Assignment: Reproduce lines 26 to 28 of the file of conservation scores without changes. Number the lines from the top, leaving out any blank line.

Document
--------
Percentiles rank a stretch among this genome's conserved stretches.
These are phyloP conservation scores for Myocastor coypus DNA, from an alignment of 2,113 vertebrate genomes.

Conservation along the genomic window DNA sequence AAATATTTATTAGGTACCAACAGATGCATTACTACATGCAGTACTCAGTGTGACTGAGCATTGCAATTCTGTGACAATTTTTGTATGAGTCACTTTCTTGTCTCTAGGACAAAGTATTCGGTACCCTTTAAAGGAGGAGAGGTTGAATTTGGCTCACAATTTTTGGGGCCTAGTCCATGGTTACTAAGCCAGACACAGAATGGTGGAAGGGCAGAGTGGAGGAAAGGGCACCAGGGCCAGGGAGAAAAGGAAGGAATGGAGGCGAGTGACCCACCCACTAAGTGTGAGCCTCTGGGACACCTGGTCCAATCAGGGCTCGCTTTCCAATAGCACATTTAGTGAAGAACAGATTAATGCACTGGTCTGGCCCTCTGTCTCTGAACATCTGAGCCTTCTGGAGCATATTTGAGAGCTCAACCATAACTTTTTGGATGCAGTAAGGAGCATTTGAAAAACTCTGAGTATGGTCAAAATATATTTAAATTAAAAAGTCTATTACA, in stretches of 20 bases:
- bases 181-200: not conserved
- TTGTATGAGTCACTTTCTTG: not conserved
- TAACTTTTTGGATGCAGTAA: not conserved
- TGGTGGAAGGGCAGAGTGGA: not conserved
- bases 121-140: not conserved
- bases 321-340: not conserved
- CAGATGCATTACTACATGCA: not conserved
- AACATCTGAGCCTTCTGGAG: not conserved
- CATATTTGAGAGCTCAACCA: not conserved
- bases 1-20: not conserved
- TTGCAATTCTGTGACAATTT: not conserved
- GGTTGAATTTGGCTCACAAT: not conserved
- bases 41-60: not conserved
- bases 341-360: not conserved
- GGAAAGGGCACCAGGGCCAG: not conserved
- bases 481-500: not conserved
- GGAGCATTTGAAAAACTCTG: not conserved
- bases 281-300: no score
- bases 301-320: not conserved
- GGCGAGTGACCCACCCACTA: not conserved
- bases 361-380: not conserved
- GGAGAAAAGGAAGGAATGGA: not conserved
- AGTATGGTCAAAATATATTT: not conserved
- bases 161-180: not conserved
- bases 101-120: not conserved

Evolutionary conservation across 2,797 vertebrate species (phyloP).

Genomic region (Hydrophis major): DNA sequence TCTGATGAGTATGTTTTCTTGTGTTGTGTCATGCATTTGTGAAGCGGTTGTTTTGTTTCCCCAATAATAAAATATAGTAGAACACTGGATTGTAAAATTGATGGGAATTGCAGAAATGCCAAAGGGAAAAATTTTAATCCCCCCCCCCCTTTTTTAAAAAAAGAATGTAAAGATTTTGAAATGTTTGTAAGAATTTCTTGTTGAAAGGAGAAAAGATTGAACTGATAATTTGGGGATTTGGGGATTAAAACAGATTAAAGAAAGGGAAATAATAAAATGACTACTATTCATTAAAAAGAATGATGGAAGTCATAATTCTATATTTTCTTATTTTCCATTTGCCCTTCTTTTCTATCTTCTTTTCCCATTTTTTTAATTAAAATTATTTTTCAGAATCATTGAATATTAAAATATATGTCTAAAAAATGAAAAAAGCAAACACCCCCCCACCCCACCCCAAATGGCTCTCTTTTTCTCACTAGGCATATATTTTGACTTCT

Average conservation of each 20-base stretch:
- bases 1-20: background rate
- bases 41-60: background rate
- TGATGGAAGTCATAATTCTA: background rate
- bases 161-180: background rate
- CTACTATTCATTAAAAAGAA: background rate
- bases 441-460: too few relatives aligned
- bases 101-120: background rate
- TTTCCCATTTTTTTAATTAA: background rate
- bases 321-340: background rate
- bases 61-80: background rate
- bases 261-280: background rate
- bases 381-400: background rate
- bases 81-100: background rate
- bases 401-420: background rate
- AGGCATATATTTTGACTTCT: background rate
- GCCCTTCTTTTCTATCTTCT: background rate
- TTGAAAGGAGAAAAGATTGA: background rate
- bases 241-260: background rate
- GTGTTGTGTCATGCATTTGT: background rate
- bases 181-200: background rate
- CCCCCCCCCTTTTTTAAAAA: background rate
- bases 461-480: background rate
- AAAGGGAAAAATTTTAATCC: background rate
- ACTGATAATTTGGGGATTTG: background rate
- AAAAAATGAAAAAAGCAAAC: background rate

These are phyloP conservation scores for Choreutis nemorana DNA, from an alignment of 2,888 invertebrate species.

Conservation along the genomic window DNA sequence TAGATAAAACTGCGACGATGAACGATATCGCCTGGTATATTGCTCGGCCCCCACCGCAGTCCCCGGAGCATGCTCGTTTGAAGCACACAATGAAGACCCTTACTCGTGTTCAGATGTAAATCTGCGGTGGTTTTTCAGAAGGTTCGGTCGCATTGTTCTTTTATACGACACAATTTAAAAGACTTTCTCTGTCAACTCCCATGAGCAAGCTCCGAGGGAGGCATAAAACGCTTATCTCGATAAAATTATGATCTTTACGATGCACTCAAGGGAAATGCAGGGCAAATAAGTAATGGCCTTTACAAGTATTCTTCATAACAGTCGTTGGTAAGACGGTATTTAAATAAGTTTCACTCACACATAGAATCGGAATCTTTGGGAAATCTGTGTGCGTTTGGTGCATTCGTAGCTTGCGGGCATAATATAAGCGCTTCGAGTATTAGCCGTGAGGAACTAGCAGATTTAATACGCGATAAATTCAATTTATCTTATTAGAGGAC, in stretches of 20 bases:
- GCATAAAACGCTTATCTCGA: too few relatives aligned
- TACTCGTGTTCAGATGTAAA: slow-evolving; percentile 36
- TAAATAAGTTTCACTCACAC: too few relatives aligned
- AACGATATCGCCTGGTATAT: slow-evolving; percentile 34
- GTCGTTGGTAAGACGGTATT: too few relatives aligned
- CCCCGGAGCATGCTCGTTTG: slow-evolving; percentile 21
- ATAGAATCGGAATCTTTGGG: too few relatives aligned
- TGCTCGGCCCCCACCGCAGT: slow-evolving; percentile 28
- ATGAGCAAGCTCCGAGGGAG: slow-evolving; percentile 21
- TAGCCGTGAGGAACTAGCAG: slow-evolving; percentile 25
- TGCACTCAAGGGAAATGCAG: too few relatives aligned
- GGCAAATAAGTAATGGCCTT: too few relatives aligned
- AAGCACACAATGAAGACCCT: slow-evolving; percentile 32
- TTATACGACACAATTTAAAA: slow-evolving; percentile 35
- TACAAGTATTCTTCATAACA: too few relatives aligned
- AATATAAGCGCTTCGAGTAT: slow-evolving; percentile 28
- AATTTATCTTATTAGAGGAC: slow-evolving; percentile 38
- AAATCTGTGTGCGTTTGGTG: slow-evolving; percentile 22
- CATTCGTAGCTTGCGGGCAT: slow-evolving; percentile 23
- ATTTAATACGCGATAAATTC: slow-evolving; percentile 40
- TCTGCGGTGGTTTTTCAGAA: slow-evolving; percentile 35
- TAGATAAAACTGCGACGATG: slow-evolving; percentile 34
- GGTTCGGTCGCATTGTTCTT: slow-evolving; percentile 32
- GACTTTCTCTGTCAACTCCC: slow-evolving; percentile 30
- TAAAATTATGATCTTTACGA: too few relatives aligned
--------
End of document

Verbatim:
- AGTATGGTCAAAATATATTT: not conserved
- bases 161-180: not conserved
- bases 101-120: not conserved